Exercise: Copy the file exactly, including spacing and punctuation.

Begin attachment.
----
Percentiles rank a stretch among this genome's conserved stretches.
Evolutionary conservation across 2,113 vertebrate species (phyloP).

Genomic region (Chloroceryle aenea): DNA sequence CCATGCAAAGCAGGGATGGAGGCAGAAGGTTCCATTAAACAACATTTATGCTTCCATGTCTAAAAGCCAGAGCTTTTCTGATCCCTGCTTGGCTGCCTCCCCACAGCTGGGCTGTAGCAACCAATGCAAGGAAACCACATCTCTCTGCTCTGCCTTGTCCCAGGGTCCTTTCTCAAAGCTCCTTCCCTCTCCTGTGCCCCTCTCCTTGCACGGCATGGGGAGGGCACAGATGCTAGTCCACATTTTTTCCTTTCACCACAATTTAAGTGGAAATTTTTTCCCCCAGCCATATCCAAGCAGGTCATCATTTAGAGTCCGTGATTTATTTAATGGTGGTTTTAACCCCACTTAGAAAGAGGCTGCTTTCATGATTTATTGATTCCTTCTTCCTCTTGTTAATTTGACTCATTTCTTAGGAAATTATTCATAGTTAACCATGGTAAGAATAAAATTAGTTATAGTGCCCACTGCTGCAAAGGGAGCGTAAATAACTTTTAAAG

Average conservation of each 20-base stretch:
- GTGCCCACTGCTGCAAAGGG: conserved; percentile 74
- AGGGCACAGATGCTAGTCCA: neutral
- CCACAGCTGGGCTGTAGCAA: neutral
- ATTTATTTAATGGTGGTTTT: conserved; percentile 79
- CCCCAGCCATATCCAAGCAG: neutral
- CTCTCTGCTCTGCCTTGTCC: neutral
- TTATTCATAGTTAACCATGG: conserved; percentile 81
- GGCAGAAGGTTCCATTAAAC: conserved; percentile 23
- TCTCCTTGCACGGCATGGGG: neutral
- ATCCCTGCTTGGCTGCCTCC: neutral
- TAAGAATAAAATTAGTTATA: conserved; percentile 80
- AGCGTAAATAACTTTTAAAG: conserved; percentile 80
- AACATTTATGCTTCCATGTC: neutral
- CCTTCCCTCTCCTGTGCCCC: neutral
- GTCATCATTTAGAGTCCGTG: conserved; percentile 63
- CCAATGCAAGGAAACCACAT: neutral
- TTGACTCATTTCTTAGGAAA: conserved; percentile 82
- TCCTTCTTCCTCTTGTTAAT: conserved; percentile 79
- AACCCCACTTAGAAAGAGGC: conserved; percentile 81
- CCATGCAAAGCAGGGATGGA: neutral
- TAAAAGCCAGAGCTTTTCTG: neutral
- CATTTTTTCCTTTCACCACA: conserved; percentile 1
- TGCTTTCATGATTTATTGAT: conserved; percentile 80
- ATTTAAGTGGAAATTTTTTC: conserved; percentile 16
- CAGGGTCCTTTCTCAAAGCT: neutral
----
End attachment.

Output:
Percentiles rank a stretch among this genome's conserved stretches.
Evolutionary conservation across 2,113 vertebrate species (phyloP).

Genomic region (Chloroceryle aenea): DNA sequence CCATGCAAAGCAGGGATGGAGGCAGAAGGTTCCATTAAACAACATTTATGCTTCCATGTCTAAAAGCCAGAGCTTTTCTGATCCCTGCTTGGCTGCCTCCCCACAGCTGGGCTGTAGCAACCAATGCAAGGAAACCACATCTCTCTGCTCTGCCTTGTCCCAGGGTCCTTTCTCAAAGCTCCTTCCCTCTCCTGTGCCCCTCTCCTTGCACGGCATGGGGAGGGCACAGATGCTAGTCCACATTTTTTCCTTTCACCACAATTTAAGTGGAAATTTTTTCCCCCAGCCATATCCAAGCAGGTCATCATTTAGAGTCCGTGATTTATTTAATGGTGGTTTTAACCCCACTTAGAAAGAGGCTGCTTTCATGATTTATTGATTCCTTCTTCCTCTTGTTAATTTGACTCATTTCTTAGGAAATTATTCATAGTTAACCATGGTAAGAATAAAATTAGTTATAGTGCCCACTGCTGCAAAGGGAGCGTAAATAACTTTTAAAG

Average conservation of each 20-base stretch:
- GTGCCCACTGCTGCAAAGGG: conserved; percentile 74
- AGGGCACAGATGCTAGTCCA: neutral
- CCACAGCTGGGCTGTAGCAA: neutral
- ATTTATTTAATGGTGGTTTT: conserved; percentile 79
- CCCCAGCCATATCCAAGCAG: neutral
- CTCTCTGCTCTGCCTTGTCC: neutral
- TTATTCATAGTTAACCATGG: conserved; percentile 81
- GGCAGAAGGTTCCATTAAAC: conserved; percentile 23
- TCTCCTTGCACGGCATGGGG: neutral
- ATCCCTGCTTGGCTGCCTCC: neutral
- TAAGAATAAAATTAGTTATA: conserved; percentile 80
- AGCGTAAATAACTTTTAAAG: conserved; percentile 80
- AACATTTATGCTTCCATGTC: neutral
- CCTTCCCTCTCCTGTGCCCC: neutral
- GTCATCATTTAGAGTCCGTG: conserved; percentile 63
- CCAATGCAAGGAAACCACAT: neutral
- TTGACTCATTTCTTAGGAAA: conserved; percentile 82
- TCCTTCTTCCTCTTGTTAAT: conserved; percentile 79
- AACCCCACTTAGAAAGAGGC: conserved; percentile 81
- CCATGCAAAGCAGGGATGGA: neutral
- TAAAAGCCAGAGCTTTTCTG: neutral
- CATTTTTTCCTTTCACCACA: conserved; percentile 1
- TGCTTTCATGATTTATTGAT: conserved; percentile 80
- ATTTAAGTGGAAATTTTTTC: conserved; percentile 16
- CAGGGTCCTTTCTCAAAGCT: neutral